Anniej subscriber

    SoCal - you raise many of the concerns that continue to cause the community to question their votes. Concerns regarding the financial stability - while we were advised Forensic would be too expensive, where is the increased Financial Audit Scope we would have expected Paula Hall to call for - not a word. Her answer, Mr. Kowba is now part of the Audit Subcommittee she heads - Kowba, as in SD Unified Kowba. Mello funds intermingled way back when - 2 1/2 years ago we were told break out would take 2 months. Prop O Audit of LAST YEAR recommended changes. - well, this years is in and the community is anxiously awaiting the results. Hopefully it will notify us changes have been made and things are on the right track - however with Paula Hall's recent Board meeting comments,indicating positive changes have been made, of which Kevin Pike concurred - if there has not been progress - well that too will be on the shoulders of Ms. Hall as she also 'sat' on the Facilities Subcommittee AND stated publicly at a separate Board meeting - she had accomplished what she set out to do, in reference to the PLA vote - so she would no longer be on that committee. Facilities/Maintenance community members, NOT THE BOARD, exposed there has been no Best Practices for Warranties - millions of dollars later the community exposes it - where was the self education of the Board, why didn't they uncover it? All of the PLA new BOND preparation I am sure.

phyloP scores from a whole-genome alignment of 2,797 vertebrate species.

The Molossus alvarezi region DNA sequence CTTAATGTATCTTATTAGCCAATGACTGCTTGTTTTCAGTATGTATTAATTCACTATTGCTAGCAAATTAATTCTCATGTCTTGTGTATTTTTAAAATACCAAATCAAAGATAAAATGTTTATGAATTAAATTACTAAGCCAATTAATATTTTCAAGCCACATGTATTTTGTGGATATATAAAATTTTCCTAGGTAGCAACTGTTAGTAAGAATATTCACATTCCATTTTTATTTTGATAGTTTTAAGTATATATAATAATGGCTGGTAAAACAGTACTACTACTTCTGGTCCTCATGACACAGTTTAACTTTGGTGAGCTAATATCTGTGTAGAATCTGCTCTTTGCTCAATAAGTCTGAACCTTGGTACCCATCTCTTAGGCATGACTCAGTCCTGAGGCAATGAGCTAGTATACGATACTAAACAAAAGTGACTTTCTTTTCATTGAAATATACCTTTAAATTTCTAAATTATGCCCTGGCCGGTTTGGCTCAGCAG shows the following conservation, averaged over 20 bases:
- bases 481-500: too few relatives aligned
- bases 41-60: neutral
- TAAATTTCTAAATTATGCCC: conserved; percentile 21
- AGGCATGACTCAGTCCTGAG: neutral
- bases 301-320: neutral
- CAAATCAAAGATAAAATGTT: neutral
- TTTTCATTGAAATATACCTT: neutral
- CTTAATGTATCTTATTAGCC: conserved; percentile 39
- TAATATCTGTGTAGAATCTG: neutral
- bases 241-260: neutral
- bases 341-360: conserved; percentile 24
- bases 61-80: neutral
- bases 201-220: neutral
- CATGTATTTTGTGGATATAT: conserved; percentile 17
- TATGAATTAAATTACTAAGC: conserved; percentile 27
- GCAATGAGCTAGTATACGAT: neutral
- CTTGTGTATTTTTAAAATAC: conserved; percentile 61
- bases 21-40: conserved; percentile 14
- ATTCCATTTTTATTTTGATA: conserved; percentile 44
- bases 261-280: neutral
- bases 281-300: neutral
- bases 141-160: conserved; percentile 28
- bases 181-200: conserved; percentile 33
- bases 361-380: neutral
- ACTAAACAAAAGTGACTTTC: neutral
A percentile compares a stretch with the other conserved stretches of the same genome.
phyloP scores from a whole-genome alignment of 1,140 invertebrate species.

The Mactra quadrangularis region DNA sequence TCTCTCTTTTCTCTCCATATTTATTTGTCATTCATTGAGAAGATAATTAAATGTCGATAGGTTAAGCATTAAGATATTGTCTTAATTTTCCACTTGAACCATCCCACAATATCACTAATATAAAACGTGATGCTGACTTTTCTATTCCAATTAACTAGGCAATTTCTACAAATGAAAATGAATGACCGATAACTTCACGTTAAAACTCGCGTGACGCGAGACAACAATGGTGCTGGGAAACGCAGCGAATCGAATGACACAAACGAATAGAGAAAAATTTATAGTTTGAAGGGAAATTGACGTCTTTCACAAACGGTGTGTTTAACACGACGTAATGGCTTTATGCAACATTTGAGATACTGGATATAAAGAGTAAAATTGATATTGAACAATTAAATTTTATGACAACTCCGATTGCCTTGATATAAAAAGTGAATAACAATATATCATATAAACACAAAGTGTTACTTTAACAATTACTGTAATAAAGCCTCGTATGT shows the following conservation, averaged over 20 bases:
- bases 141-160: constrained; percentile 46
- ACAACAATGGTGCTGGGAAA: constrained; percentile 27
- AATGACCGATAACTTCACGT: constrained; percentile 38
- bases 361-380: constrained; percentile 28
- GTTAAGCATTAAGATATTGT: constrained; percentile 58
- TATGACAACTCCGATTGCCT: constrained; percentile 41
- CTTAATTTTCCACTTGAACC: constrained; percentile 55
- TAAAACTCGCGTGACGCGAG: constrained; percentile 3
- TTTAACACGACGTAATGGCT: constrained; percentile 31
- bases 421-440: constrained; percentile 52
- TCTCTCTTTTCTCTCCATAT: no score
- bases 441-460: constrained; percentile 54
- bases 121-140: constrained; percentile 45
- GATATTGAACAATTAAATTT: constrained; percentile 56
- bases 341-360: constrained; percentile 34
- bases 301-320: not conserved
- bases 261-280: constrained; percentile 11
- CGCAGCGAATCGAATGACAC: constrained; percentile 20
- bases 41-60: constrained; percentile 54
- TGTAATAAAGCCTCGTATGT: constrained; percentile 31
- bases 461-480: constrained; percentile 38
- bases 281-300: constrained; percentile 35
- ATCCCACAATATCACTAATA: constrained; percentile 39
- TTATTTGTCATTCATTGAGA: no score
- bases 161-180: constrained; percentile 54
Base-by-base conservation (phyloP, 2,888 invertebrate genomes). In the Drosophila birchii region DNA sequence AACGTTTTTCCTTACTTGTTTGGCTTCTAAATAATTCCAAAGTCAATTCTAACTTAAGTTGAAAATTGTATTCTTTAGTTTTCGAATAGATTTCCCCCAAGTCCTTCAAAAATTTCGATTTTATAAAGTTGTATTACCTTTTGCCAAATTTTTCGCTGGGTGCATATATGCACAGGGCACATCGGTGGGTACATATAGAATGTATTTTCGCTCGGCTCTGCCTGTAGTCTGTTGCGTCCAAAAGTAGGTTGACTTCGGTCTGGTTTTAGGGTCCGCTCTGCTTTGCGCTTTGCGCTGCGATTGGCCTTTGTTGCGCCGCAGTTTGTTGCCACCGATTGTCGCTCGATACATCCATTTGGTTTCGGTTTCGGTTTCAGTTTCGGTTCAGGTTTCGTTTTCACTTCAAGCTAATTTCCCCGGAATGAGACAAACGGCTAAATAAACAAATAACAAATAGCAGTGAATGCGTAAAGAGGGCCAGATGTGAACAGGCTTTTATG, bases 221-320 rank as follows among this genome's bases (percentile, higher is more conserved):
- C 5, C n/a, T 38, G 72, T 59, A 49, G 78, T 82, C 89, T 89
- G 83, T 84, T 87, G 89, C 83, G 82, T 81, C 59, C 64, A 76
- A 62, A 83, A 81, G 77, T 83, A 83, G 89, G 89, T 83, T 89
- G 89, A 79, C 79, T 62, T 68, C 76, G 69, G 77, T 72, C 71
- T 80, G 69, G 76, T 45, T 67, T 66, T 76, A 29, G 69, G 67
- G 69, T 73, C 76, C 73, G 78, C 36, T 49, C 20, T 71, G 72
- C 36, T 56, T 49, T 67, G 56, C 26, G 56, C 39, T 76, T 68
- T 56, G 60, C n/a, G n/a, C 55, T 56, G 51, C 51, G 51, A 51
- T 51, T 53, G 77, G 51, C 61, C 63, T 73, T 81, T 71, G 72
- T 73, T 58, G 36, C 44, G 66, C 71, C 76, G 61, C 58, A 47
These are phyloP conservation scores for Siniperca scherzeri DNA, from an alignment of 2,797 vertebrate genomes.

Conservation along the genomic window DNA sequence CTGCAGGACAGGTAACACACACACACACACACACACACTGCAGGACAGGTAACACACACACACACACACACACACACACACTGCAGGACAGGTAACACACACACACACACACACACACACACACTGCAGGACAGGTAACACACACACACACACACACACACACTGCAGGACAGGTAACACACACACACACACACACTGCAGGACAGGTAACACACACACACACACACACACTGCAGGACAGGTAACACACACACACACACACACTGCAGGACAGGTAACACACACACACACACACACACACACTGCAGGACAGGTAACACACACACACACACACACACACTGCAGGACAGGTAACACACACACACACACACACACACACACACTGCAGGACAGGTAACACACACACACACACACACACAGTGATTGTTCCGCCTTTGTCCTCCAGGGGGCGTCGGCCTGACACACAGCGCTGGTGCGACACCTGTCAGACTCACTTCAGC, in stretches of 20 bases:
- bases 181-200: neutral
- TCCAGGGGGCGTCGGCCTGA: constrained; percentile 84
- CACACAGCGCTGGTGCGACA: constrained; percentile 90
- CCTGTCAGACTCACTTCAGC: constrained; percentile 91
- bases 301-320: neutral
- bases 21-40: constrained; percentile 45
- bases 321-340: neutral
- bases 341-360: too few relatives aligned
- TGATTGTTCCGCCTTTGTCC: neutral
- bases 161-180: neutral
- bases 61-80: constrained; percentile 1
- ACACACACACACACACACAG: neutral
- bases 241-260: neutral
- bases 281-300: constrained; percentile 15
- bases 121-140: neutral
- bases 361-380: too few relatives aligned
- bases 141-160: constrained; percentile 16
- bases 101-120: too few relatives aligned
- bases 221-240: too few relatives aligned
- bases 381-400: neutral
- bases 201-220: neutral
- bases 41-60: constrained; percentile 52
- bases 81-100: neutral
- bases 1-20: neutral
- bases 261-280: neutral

So here we sit close to a year and a half in of the new Board being elected and we have little to show for it, not that a Superintendent who is admired and trust is unimportant.

    What this story has laid out is simple THE MAJORITY OF THE BOARD (who have connections with Mr. Barrera) have been far too focused on promoting Big Labor vs. honoring their promises to we the tax paying voters.

    The community now makes reference to the 'Odd Man Out' - the 1 Board member who walks to the beat of his own drum. A Board member who appears to dislike the taste of kool-aid and chooses instead PURE CLEAN WATER!

    ***as always just my opinions, and yes I know what they say about opinions.